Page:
Set in October 1962, the Cuban Missile Crisis is a backdrop for this story of fifth graders in a California neighborhood near a local military base.Juliet and Lowell had been best friends ever since she could remember, but suddenly Lowell is surrounding himself with guy friends only.Juliet feels left out and hurt. Military rotations at the base bring in a new girl, Patsy, brash and daring, who befriends Juliet, but the sting of abandonment gnaws at Juliet.Even the addition of boy-crazy Annette and Linda into Juliet’s circle of friends is less than satisfying. One of Lowell’s new “friends” is the trouble-maker Bruce.His chauvinistic attitudes, while repugnant to Juliet, are fightin’ words to Patsy. The two groups decide to face off in a boys-against-the-girls challenge of “anything you can do I can do better” which escalates into serious consequences.
This book works to create an analogy between the international crisis and the “war between the sexes.”Juliet’s character is deeply disturbed by the nightly news reports and daily duck and cover drills.More conflict roils in her life as her father, the owner of a small neighborhood grocery store, does battle against the incursion of a supermarket.Juliet’s mother is a working mother in an era in which this situation is not common.Juliet wishes for more maternal comforting as she deals with her lingering grief at her grandfather’s death, the Cuban missile crisis, a condescending sister, the loss of her childhood friend, questions as to God’s existence, and her family’s monetary concerns.Whew – it all sounds as if it would be an overwhelming combination for a middle grade reader, but Wittlinger deftly manages to keep Juliet afloat.The strength of this story is the realistic portrayal of kids becoming enmeshed in raising the ante, in this case challenging the other side (boys v. girls) to “beat this.”Peer pressure, the fear of not being able to say “no” is presented well.I do end with some words of caution.Juliet’s father Don has an explosive temper and uses some mild expletives (I think I counted three times.).(Does it make it less offensive if spoken by an adult?) Additionally, Juliet’s spiritual questions are not fully resolved by the book’s end. Ages 10-13 220 pages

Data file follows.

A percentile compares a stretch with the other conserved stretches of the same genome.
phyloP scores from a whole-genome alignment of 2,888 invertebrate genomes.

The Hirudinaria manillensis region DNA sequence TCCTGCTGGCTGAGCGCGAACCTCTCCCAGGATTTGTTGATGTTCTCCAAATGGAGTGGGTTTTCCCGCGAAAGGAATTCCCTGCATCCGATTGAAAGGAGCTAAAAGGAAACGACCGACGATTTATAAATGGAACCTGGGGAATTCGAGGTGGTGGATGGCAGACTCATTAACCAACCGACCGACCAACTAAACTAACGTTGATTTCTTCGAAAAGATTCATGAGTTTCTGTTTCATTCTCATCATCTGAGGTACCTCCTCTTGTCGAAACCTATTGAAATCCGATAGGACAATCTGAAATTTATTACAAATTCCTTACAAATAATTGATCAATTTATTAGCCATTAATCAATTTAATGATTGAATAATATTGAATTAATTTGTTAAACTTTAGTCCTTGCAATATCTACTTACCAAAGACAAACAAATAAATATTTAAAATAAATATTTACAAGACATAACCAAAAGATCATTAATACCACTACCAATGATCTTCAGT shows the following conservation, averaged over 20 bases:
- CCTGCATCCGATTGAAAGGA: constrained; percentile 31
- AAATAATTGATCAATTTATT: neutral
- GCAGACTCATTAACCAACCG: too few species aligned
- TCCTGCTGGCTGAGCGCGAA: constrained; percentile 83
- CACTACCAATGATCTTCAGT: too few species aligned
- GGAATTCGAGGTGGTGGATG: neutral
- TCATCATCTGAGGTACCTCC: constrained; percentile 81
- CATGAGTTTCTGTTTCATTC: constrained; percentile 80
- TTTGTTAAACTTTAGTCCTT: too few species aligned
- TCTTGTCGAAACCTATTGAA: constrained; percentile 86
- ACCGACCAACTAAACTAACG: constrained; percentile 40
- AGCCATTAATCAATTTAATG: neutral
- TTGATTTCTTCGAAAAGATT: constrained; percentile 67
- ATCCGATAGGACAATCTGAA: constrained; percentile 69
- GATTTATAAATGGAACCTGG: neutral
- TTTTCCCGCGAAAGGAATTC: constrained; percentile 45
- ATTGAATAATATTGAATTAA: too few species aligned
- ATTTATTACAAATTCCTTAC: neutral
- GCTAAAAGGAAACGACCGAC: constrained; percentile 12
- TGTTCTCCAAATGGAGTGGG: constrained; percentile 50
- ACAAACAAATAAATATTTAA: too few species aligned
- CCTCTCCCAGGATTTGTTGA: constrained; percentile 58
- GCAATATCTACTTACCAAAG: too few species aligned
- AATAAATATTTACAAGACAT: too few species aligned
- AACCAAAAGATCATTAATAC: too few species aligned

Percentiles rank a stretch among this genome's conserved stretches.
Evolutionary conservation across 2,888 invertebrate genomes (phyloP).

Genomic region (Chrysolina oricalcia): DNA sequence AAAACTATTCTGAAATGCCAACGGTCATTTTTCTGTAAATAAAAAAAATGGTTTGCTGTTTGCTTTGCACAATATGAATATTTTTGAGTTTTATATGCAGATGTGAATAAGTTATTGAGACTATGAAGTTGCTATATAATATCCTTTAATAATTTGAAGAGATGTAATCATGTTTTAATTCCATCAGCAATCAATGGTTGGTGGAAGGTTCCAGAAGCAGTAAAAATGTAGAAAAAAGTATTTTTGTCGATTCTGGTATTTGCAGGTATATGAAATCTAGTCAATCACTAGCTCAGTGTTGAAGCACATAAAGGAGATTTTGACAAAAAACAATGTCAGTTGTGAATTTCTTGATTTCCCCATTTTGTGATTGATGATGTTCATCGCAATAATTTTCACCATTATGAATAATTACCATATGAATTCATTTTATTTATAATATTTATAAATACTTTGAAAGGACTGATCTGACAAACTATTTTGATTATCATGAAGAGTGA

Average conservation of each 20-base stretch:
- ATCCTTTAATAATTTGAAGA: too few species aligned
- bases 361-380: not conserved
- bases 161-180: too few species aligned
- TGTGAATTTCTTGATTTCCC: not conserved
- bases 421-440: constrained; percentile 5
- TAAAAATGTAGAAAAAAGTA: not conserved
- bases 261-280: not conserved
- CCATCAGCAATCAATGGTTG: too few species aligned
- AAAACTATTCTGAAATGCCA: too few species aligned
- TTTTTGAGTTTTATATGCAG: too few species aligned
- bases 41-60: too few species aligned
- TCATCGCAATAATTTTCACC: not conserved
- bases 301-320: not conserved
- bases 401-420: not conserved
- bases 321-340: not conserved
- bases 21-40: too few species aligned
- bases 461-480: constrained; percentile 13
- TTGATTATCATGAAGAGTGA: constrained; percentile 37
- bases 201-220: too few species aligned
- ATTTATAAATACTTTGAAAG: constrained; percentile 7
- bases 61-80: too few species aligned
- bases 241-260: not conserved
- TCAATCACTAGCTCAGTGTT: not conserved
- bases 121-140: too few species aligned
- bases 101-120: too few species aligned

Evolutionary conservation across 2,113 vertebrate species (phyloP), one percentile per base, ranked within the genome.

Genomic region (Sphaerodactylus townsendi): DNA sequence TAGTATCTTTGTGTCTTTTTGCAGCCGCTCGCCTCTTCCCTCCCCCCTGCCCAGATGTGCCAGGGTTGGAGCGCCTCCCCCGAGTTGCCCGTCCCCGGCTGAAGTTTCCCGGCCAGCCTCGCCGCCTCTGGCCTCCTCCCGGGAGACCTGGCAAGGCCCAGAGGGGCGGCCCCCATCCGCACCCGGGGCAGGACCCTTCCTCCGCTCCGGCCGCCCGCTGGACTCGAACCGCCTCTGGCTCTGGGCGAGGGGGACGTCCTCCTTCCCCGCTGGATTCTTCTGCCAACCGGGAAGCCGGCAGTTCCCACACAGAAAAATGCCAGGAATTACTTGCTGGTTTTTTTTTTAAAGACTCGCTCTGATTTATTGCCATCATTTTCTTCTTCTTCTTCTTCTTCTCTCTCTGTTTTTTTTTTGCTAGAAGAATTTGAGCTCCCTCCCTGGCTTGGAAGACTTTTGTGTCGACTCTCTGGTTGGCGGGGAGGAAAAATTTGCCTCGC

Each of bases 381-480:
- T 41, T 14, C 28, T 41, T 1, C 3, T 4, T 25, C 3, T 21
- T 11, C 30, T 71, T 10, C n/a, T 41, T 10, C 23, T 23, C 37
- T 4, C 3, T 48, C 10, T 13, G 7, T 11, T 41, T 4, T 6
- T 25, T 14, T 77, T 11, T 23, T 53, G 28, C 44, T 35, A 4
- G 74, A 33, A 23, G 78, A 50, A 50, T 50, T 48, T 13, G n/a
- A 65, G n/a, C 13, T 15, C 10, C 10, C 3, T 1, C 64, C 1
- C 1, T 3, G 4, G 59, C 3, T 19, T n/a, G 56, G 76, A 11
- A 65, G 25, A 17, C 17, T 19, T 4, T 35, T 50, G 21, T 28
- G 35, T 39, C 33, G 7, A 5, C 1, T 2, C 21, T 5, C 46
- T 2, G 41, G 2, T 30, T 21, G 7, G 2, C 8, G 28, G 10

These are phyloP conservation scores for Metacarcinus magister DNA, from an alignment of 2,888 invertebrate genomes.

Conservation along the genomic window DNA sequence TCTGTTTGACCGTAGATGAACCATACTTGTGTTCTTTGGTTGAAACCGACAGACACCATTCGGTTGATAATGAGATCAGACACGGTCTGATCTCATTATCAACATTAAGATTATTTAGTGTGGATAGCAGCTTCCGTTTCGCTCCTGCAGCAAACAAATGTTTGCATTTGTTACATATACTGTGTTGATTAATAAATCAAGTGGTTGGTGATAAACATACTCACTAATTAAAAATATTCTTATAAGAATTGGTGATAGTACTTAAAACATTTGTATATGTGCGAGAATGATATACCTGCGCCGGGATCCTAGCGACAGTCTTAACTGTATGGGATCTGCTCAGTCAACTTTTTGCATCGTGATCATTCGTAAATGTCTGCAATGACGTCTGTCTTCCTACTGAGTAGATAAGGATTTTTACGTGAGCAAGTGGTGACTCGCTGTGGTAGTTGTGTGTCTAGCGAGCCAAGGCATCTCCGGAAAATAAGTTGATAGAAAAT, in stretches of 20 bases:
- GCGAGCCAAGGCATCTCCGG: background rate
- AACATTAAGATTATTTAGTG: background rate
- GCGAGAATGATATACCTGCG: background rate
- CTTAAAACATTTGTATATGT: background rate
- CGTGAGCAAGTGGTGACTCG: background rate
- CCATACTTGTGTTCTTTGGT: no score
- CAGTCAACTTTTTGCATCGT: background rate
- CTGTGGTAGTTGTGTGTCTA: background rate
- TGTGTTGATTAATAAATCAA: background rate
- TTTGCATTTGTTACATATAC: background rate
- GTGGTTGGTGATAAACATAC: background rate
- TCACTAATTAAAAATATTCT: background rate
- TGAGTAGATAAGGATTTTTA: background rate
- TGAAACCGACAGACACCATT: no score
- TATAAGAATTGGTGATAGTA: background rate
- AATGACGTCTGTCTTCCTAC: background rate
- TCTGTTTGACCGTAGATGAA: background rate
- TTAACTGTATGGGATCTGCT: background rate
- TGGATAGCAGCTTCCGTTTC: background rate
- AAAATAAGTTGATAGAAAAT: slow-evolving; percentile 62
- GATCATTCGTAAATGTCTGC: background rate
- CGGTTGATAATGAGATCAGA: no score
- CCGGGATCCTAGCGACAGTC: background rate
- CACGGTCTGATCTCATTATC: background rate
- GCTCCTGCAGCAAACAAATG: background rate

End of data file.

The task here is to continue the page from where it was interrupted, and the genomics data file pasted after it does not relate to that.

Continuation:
Recommended by Kate Stehman, Librarian.
1.It's October, 1962, and Juliet Klostermeyer is frightened.The news is filled with stories that say the United States and Russia are getting closer to war.Her parents fight more and more because their grocery store is losing business to the new supermarket outside of town.And her best friend, Lowell, is now hanging out with a group of boys who think that girls are useless.When Juliet and her new friend, Patsy, challenge the boys to a series of tests to prove that girls are just as good as they are she thinks of it as a way to get back in touch with Lowell.But when the tests become increasingly dangerous, Juliet finds herself involved in a war of her own - a war she doesn't know how to end, and one she isn't sure she'll survive.A beautiful coming-of-age novel set during the Cuban Missile Crisis.-- Steven Nabinger, Librarian